Updated: May 9, 2020
True story. I’ve gained five pounds in the last seven weeks. The #quaratine15 is real. I should be upset. Instead, I’m tickled with laughter by the weight gain. It seems like a crazy response, but I don’t know how else to cope. Food comforts me in a way nothing else can. While some might be drinking more heavily, I'm eating more heavily. I’ve always oscillated between being too stressed to eat and eating too much because of stress. Stuck and home, where snacks are aplenty, I’m clearly practicing the latter. Morning toast with a thick slab of salted butter? Why not!? Fried Rice made up of leftover chicken from the night before? Yes, please! Hearty lasagna, thick with Italian sausage, creamy ricotta, and mozzarella. You bet! Part of the humor in the situation is that I have consistently kept up my workouts. They’ve actually gone up in frequency given all the free workouts being live-streamed on Instagram. They just cannot combat the amount of sugar and processed carbohydrates I’m taking in. COVID-19 has changed so much of our everyday lives. I don’t know how to be mad at myself for indulging in a thin, crispy, Chips Ahoy cookie.
Our everyday routines have been upended. I can’t actually remember the last full night sleep I got in my own bed. Instead, I’ve been downgraded to a crib-sized mattress on the floor next to Miles. Coinciding with the onset of the Stay At Home orders and my increased anxiety, Miles began waking every night, mirroring what Tess has already been doing for the past two and a half years. Miles would not settle until one of us went to his room and laid beside him. Naptime has shifted, bedtime is later. Work stopped completely for me and then came back on part-time. The transition to full-time child care providers has been particularly difficult given my introverted nature. The invasion of personal space does not quit. My senses are constantly assaulted with sound. And although we can technically leave the house, there isn’t anywhere to go. Restrictions are starting to loosen across America, but I still don’t feel safe. The slow opening feels too soon. At the same time, though, I haven’t been able to calm the surging wave of restlessness. Though I felt as close to at peace as I could manage early on, this week I’ve begun to find it more and more difficult to feel at ease with the continued loss of control and dynamic shift from what I knew as normal. Though I say all this, I’m keenly aware that we are lucky to shelter at home while many are out on the front lines. The reality is that everyone’s quarantine experience is different and valid.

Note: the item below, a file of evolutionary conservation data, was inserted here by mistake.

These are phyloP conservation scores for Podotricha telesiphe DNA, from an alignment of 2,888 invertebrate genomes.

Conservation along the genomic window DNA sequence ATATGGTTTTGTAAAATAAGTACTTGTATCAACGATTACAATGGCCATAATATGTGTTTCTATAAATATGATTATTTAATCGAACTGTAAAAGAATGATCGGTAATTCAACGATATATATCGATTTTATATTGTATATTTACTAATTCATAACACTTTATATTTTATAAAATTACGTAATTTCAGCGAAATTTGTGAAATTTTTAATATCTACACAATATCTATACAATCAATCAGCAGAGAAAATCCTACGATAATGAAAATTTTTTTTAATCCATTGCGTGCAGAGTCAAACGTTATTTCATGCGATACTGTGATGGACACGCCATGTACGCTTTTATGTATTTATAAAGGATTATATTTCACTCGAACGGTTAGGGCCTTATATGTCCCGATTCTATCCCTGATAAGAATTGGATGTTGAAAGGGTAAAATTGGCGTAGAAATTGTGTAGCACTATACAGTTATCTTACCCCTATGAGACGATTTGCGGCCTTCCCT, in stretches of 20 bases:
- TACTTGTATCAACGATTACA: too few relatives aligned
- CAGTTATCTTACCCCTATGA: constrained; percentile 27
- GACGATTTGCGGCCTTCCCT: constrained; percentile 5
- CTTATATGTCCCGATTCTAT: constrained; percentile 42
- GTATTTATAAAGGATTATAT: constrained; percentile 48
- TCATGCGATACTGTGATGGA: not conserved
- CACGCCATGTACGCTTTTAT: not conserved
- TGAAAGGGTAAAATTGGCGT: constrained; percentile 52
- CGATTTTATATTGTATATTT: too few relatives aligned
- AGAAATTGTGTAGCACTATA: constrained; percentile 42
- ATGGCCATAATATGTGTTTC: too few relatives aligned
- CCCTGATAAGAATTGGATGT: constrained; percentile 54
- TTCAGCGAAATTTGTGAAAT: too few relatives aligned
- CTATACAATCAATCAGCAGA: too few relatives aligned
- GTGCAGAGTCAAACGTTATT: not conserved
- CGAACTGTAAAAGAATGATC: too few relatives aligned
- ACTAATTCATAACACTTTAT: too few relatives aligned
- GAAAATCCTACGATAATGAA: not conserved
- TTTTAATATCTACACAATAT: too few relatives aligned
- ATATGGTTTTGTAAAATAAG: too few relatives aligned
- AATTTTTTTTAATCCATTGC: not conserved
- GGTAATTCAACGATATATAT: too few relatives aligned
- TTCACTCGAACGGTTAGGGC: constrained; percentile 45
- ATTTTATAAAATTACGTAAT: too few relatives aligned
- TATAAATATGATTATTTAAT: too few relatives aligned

I long for groggily waking up in my own bed to the buzz of my iPhone alarm. Beep, beep, beep. I can see it now, my left hand reaching out to tap the face of my phone. Snooze. Beep, beep, beep. Snooze. I eventually turn onto my left side, stretch out my limbs, and rise from bed. In days passed, what ultimately would have roused me out of bed would be Miles, not my alarm, trapped in his crib yelling, “Mooooommmmmy” over and over again. I’d make my way to his room and open the door to see his delighted, snaggle-toothed grin. Letting him loose after the requisite diaper change, I’d be alone in his room and turn to my right. My closet.
The famous American fashion photographer, Bill Cunningham, known for his street photography famously said, “Fashion is the armor to survive the reality of everyday life.” I have thought about this frequently over the last few days. I’m in need of my armor. Only in my pajamas, activewear, or loungewear all day long, I’ve cut off a passion of mine. It’s been seven weeks of muted creative expression. So I will start small and endeavor to get dressed on the days I “go” to work. I imagine fingering through the top hanging portion of my closet, color-coordinated by silhouette. Sleeveless tops are hanging to the left followed by short sleeves, dresses and jumpsuits, long sleeve casual tops, shirts, and sweaters. Skirts, shorts, and a mish-mosh of other categories hang directly below the tank tops and short sleeves. Jeans are folded into three neat piles at the base of the closet along with loungewear. Will the jeans even fit? Maybe. Will they be comfortable? Probably not. As I sit here, I'm imagining what Monday’s outfit will be. I might opt for light wash denim shortalls with a white, cotton tank top underneath. Classic and comfortable. Or am I looking for more flair? A casual, animal print baby doll dress might do the trick. Or do we go with a modern, trend-driven twist on the shortalls? A washed black denim skirtall with a ribbed, camel-colored bodysuit underneath. The possibilities are endless. I miss my closet, I miss my clothes, I miss pre-COVID-19 days. I'm ready to put my makeup on, do my hair, don my long, heather-grey jersey maxi dress stretch my arms out, and feel the freedom of days lost. But, thanks to COVID-19, that's not going to happen any time soon. What I’m definitely not ready for right now are the jeans.